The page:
Food Allergies & Food Intolerance
The subject of food allergies and food intolerance’s is very complex, and many factors can contribute to their cause and increase the symptoms.
There have been over 70.000 new chemicals introduced into our environment since 1950, which places great stress on our immune system.
This coupled with over consumption of foods, malnutrition due to the refining process of our foods, along with excessive sugar consumption, could set up our bodies to a weakened state, and thus, a hypersensitive immune system.
In other words, the immune system is so used to warding off toxic substances that it will at times think that a harmless substance is also something that it has to react to, and therefore will release histamine to ward off that substance.
The term food allergies and food intolerance is really not exactly the same thing.
An allergy is a hypersensitivity to a substance that is harmless to most people. Due to a dysfunction in the gastrointestinal tract, medically known as “leaky gut syndrome,” the intestinal wall becomes too porous, allowing undigested proteins and other foreign substances from food to pass from the intestinal lumen to the bloodstream. When this occurs, the immune system is forced to continually attack these invaders whenever they are consumed.
In its attempt to protect the body it creates a specific antibody to that food. The next time the person eats that food; the immune system releases chemicals and histamines in response. Therefore, a true food allergy will usually cause an almost immediate reaction, such as a rash or ill feeling. In other words, a food allergy is an immune system problem.
Some examples of allergens are sulfites, artificial food colors, artificial preservatives, and nitrates.
Antibiotics, caffeine and alcohol, chemicals and other environmental pollutants, stress, poor diet, parasites, yeast and bacteria could all contribute to a leaky gut.
Food intolerance or food sensitivity is basically a digestive problem. That is, due to a weakness in the digestive system, the intestines, therefore allowing some of the undigested food particles to enter the bloodstream as toxins, cannot assimilate that particular food properly. This can cause various symptoms such as headaches or bloated feeling.
A typical example of food intolerance is dairy products; the problem being the lack of the lactase enzyme needed to properly digest the lactose, or milk sugar
Allergic symptoms in immediate reactions occur within two hours of eating. Allergic symptoms (food intolerance’s) in delayed reactions do not appear for at least 2 hours, not infrequently showing up 24 to 48 hours later (there are even reports of delayed symptoms appearing 3 to 7 days after eating).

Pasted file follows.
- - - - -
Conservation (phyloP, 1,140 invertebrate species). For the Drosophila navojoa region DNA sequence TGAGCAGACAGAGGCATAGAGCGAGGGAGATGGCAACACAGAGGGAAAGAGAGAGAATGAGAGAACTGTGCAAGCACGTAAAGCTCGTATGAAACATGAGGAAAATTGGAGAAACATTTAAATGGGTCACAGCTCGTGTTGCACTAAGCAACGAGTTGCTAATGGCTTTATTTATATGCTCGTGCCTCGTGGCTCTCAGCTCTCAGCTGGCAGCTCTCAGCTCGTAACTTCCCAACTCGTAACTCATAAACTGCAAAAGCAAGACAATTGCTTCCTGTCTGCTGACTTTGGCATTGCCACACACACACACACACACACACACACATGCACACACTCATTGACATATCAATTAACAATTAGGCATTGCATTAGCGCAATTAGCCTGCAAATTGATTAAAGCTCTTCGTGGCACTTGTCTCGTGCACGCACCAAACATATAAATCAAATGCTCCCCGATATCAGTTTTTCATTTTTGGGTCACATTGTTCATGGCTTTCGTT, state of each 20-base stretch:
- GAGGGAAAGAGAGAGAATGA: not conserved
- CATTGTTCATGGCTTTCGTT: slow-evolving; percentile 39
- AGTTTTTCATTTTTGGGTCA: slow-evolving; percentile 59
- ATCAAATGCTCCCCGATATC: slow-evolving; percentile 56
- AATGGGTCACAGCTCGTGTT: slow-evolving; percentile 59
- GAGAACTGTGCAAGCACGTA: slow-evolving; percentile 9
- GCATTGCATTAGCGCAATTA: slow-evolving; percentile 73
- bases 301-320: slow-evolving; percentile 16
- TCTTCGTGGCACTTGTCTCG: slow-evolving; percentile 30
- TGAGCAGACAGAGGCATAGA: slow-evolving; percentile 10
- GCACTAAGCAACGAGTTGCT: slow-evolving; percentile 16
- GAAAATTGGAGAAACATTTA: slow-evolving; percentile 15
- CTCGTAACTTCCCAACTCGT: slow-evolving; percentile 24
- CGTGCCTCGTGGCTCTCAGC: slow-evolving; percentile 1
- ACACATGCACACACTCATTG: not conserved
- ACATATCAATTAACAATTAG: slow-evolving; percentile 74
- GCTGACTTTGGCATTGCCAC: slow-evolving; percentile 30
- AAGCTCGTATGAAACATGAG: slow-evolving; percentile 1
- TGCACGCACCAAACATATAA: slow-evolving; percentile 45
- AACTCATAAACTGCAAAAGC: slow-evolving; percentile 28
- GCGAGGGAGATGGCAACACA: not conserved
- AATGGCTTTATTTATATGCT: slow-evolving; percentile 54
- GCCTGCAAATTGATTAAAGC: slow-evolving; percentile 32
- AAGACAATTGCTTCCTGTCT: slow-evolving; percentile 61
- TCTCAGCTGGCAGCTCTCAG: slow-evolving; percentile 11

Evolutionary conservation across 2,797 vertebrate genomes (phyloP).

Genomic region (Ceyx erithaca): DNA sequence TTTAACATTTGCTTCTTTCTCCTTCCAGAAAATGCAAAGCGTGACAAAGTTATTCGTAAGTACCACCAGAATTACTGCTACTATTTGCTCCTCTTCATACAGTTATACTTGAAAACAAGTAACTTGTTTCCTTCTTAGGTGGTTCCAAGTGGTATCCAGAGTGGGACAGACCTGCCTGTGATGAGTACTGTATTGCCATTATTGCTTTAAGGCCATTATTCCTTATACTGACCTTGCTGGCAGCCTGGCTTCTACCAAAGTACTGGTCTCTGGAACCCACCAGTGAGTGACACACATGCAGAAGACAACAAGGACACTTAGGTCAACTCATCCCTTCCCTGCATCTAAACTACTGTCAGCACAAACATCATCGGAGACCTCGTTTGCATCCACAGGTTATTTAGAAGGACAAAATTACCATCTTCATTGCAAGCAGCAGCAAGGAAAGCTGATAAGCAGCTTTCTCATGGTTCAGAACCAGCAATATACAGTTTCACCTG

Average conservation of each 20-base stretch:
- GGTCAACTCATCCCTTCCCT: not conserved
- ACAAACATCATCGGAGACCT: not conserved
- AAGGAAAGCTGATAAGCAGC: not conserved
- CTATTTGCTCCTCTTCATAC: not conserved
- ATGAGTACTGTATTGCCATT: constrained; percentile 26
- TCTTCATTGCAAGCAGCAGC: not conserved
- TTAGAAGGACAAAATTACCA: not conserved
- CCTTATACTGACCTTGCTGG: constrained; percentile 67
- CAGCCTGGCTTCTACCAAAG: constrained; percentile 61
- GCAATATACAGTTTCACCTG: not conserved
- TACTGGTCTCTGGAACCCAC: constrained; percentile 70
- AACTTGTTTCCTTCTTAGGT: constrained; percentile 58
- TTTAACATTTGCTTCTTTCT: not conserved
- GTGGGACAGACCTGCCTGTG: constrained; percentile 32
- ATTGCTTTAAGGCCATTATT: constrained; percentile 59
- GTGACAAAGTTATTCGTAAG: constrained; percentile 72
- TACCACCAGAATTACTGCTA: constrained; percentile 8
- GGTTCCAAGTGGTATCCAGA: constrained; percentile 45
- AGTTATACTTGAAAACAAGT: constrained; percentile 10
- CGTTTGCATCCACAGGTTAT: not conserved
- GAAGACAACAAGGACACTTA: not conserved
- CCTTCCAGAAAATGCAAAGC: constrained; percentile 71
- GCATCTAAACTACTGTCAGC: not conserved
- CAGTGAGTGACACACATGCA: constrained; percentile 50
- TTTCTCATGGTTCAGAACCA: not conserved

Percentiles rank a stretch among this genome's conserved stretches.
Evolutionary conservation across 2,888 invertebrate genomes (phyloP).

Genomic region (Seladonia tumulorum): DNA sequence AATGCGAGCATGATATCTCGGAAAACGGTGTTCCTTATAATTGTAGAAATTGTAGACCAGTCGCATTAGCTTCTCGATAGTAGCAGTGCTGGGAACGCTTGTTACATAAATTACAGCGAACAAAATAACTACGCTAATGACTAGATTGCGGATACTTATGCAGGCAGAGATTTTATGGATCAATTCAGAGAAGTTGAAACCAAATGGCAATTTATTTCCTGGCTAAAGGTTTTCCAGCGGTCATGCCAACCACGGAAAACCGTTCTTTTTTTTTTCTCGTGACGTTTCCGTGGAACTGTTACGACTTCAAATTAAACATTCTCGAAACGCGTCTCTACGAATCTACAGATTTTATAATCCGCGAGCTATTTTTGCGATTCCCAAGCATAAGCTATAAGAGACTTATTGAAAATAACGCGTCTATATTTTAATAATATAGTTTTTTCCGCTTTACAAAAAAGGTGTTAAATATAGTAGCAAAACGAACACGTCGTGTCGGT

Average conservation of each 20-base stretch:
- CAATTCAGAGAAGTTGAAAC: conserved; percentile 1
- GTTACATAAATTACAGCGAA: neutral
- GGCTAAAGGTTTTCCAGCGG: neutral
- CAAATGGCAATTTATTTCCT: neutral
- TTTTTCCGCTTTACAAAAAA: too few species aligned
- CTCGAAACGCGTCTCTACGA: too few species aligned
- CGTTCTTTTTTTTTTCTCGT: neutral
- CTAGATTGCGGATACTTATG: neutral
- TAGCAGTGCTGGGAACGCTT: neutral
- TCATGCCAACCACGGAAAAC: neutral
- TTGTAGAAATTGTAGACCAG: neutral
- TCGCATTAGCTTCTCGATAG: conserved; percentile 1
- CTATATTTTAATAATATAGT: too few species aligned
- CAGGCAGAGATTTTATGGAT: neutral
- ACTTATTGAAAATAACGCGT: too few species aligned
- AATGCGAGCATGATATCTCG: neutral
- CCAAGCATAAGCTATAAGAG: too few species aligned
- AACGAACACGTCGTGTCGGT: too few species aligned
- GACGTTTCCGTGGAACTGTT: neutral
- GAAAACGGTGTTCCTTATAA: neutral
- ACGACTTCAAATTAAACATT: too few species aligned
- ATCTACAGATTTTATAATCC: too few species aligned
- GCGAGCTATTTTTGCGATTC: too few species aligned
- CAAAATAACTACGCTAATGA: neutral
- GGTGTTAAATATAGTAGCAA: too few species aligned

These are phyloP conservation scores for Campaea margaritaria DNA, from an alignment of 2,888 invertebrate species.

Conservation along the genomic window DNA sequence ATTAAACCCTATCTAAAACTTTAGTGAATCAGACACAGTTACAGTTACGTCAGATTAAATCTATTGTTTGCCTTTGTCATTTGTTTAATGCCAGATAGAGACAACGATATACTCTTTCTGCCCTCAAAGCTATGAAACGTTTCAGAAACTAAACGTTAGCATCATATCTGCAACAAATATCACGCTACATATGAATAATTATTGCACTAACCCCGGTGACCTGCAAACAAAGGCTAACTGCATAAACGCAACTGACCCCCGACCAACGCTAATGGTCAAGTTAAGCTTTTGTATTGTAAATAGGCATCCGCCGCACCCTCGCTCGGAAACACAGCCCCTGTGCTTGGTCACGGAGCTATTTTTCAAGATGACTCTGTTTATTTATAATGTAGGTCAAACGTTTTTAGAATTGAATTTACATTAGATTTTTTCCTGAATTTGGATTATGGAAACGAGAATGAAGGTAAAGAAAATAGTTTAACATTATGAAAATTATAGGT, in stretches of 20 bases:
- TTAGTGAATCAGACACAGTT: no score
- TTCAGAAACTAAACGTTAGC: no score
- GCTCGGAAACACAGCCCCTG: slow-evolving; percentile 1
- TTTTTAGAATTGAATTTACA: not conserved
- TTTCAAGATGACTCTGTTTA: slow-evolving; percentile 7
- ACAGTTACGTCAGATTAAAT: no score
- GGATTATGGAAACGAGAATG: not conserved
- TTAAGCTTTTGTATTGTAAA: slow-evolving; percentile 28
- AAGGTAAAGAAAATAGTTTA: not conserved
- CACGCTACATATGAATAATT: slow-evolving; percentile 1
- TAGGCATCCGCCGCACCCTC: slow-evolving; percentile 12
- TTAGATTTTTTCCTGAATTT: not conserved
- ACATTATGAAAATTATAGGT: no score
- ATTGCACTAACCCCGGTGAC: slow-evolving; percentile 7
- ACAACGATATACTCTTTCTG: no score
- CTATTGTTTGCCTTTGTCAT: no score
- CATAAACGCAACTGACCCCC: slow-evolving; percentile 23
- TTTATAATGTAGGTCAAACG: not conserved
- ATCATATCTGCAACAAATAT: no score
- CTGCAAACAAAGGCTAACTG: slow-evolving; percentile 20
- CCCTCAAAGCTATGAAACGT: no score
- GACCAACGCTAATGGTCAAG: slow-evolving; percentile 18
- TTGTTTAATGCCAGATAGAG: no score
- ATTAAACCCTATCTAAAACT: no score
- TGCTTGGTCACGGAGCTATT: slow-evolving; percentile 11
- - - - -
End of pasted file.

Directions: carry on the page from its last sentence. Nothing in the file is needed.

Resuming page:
To detect the allergic foods here you will need the skills of a health professional who is smart about food allergies and the use of laboratory immunoassays needed to help you discover what foods you’re allergic to.
To give you a little idea of how far reaching allergies are; some eczema and psoriasis patients have discovered that the detergent used to launder their clothes was aggravating their skin condition. This shouldn’t be too surprising; detergents are made from harsh chemicals after all!
To learn more about food allergies and food intolerance’s read: Food Allergies and Food Intolerance: The Complete Guide to Their Identification and Treatment by Jonathan Brostoff.
The following are some of the more common foods that are known to cause allergic outbreaks in many people, although it can conceivably be any food or even non–food, that will cause you problems.
- Dairy products
There are many things you can do to minimize your allergic reactions naturally without resorting to taking medications.
Just because you are allergic to a specific food, does not necessarily mean you will always be allergic to that food.
In most instances, the underlying cause of food allergies is a hypersensitive immune system that is overloaded with toxic waste matter. Taking measures to detoxify your system from the accumulated waste, and at the same time strengthening your immune system with the proper vitamins and minerals, can greatly reduce the allergic reactions.
In regard to food intolerance’s, the goal should be to strengthen your digestive system by following the plan spelled out in the page on digestion.
It is an established scientific fact, that, the gastro-intestinal tract is a significant location for immune function. There are concentrations of immune (i.e. lymphoid) tissues throughout the intestines.